Monday, 29 December 2008

Mexico in the Grip of Drug Cartels

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mexicoIn a feature article, the December 22 issue of Forbes magazine reported that drug cartels are increasingly having their way in Mexico. Assassinations of policemen are on the rise along with kidnappings of the wealthy for ransom money and murders of innocent people for the hideous purpose of demonstrating power. Political leaders who haven't been corrupted have become customary targets. Profits gained by Mexico's drug lords add up to as much as $24 billion annually, most of the funds resulting from sales of cocaine and marijuana in the United States.

Calling the ongoing situation "a fierce bloodbath," Felipe Gonzalez Gonzalez, the former governor of the state of Aguascalientes and current president of the Senate public security commission, told the Forbes reporters, "We have more dead than you have in Iraq." The grim statistics bear him out. As of mid-November, there have been 4,300 drug-related deaths thus far this year, a total far exceeding the 2,500 fatalities in all of 2007. In one frightening demonstration of criminal power, hooded thugs invaded a hospital in Ciudad Juarez (across the Rio Grande from El Paso), ordered doctors out of their operating room, and murdered a patient awaiting surgery on a gunshot wound. 

In mid-2008, the U.S. Congress approved the so-called Merida initiative, committing $1.4 billion over three years to help Mexico and the countries of Central America combat the cartels. Much of this funding will be used to purchase aircraft to help police and military units stem the shipment of drugs and weapons into the United States. But Congressman Ted Poe (R-Texas) worries that widespread infiltration of Mexican law enforcement agencies might lead to the equipment being "used against us."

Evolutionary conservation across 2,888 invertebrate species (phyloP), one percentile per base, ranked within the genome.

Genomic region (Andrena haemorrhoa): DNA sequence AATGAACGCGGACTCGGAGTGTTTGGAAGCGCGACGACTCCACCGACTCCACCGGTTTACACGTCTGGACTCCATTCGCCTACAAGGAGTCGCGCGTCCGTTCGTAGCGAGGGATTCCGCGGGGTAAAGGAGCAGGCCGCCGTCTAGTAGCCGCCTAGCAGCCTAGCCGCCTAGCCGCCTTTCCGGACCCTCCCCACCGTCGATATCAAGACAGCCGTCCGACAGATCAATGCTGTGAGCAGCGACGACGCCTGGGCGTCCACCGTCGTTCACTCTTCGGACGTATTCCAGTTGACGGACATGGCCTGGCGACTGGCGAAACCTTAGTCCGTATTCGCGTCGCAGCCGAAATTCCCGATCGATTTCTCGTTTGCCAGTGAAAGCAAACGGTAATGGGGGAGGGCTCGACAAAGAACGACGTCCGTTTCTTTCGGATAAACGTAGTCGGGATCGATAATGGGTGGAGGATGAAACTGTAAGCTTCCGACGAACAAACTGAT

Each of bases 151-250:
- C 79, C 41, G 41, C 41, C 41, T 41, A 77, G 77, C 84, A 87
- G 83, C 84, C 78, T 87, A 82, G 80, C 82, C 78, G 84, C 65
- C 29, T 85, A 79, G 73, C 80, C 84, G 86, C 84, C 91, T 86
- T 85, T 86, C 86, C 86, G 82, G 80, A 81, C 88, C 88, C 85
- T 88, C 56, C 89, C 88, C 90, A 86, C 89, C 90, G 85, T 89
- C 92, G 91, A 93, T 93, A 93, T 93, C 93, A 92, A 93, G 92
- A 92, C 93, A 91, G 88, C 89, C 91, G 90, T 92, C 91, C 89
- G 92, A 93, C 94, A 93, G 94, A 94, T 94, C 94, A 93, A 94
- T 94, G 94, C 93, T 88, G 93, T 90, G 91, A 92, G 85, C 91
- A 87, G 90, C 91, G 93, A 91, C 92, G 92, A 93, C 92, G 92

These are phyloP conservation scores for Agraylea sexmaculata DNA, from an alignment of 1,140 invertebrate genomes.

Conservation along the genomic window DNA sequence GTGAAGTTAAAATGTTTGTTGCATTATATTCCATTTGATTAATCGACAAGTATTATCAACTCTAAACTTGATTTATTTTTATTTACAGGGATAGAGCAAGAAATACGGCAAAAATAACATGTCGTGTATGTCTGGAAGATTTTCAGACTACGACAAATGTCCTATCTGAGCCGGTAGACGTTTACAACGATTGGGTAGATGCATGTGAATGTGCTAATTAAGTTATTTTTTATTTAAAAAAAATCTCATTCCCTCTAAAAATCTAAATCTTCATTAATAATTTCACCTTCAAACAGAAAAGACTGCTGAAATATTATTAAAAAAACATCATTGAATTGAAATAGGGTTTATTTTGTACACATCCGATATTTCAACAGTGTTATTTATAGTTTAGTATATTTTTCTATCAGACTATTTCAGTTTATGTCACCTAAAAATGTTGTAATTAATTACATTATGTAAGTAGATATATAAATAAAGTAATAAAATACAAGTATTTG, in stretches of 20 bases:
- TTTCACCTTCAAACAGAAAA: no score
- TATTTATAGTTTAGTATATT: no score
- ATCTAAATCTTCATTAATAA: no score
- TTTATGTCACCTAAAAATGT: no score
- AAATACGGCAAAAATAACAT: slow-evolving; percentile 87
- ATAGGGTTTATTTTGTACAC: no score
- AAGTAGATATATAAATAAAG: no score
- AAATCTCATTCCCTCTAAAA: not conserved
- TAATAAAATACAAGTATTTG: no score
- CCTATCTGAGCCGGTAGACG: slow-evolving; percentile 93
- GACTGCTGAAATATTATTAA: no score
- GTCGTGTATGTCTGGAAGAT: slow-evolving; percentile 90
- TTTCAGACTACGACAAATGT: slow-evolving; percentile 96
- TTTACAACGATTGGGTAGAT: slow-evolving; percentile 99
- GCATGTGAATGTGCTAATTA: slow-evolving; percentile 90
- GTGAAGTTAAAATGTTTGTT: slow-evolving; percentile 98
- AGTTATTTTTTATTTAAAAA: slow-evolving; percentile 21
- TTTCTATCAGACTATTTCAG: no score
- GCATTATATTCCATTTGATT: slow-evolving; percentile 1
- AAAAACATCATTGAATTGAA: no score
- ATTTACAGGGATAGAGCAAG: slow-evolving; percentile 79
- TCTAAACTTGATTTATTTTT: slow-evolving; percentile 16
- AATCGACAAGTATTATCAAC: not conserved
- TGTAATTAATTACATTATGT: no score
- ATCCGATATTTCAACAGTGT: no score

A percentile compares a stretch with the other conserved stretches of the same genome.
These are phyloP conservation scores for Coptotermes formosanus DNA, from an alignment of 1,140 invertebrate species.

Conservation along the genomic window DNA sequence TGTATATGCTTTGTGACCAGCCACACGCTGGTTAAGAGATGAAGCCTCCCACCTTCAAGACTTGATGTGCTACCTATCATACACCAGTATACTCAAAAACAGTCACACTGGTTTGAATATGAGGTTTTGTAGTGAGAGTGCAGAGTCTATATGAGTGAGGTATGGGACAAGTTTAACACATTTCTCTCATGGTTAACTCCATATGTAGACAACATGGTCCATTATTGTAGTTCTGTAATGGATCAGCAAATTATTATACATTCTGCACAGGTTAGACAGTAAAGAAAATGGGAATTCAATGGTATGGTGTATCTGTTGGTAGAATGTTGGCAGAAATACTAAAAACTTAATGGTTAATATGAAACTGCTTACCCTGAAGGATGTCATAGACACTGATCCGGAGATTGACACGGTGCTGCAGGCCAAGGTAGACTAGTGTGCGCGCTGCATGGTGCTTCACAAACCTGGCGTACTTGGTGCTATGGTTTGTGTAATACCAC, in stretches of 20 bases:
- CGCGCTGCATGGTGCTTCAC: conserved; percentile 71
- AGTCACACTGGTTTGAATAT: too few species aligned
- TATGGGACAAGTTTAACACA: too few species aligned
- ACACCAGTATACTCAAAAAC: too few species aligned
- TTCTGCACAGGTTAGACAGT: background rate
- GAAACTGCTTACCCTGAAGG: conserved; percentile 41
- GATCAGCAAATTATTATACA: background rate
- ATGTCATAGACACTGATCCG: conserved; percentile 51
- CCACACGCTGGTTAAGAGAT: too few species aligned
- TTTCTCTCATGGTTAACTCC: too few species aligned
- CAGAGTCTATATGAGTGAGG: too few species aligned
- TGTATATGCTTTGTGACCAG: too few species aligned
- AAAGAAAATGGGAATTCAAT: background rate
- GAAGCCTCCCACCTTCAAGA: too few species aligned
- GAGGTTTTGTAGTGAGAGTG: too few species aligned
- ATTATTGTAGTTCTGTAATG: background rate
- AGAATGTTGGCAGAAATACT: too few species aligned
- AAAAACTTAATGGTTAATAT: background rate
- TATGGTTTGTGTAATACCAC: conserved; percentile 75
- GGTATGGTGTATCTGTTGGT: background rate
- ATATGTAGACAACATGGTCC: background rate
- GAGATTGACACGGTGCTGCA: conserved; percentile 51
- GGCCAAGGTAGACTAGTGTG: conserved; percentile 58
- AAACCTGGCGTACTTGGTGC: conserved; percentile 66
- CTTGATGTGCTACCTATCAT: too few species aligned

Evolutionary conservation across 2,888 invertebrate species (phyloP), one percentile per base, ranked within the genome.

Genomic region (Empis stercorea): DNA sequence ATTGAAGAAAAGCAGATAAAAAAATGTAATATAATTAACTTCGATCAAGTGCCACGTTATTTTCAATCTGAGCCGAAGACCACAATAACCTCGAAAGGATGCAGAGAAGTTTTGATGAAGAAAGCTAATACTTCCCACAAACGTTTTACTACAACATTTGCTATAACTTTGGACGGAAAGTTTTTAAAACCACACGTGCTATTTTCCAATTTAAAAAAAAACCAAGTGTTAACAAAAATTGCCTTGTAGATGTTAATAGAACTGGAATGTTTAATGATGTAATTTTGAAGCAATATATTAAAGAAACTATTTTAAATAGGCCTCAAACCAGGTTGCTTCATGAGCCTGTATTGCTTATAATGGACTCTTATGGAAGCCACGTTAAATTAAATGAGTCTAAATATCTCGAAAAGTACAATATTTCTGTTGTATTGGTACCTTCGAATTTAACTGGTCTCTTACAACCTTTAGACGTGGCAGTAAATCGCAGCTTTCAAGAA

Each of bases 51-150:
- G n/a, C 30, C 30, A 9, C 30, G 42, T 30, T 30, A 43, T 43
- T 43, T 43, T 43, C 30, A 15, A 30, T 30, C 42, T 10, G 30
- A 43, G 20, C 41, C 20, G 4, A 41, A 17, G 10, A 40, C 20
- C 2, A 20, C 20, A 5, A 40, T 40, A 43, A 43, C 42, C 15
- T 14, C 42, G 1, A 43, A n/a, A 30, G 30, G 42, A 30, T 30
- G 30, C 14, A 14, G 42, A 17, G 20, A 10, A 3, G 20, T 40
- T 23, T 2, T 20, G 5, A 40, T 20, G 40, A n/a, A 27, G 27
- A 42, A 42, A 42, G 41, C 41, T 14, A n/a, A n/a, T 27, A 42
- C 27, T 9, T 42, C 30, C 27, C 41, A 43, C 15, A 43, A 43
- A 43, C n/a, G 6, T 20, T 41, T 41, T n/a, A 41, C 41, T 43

The collapse of oil prices and the growing effect of the recession in the United States have only compounded Mexico's problems. State-owned oil giant Pemex, the provider of 37 percent of the government's income, is expected to produce less oil and generate fewer pesos for the government. U.S. manufacturers in northern Mexico, especially those connected to the auto industry, are cutting their work forces and some are even asking employees to accept pay cuts.  Rising unemployment could steer desperate Mexicans into cooperating with the narco terrorists and even more to seek safety and jobs in the United States.

Asked if his country was becoming a "failed state," Mexico's ambassador to the United States, Arturo Sarukhan, angrily responded that such a characterization was "a very irresponsible remark." He insisted that corruption is being challenged and infiltrators into law enforcement agencies are being rooted out. But the entire nation was shaken on November 4 when a small jet plane crashed in Mexico City killing all eight aboard and several on the ground. Victims included Interior Minister Juan Carlo Mourino, President Felipe Calderon's closest aide, and Jose Luis Santiago Vasconcelos, the nation's leading prosecutor of drug cartel leaders. While a preliminary investigation detected no evidence of foul play, ordinary Mexicans suspect the worst. U.S. Ambassador to Mexico Antonio Oscar Garza summed up the situation, "The cartels have an extraordinary capacity for corrupting and intimidating."  

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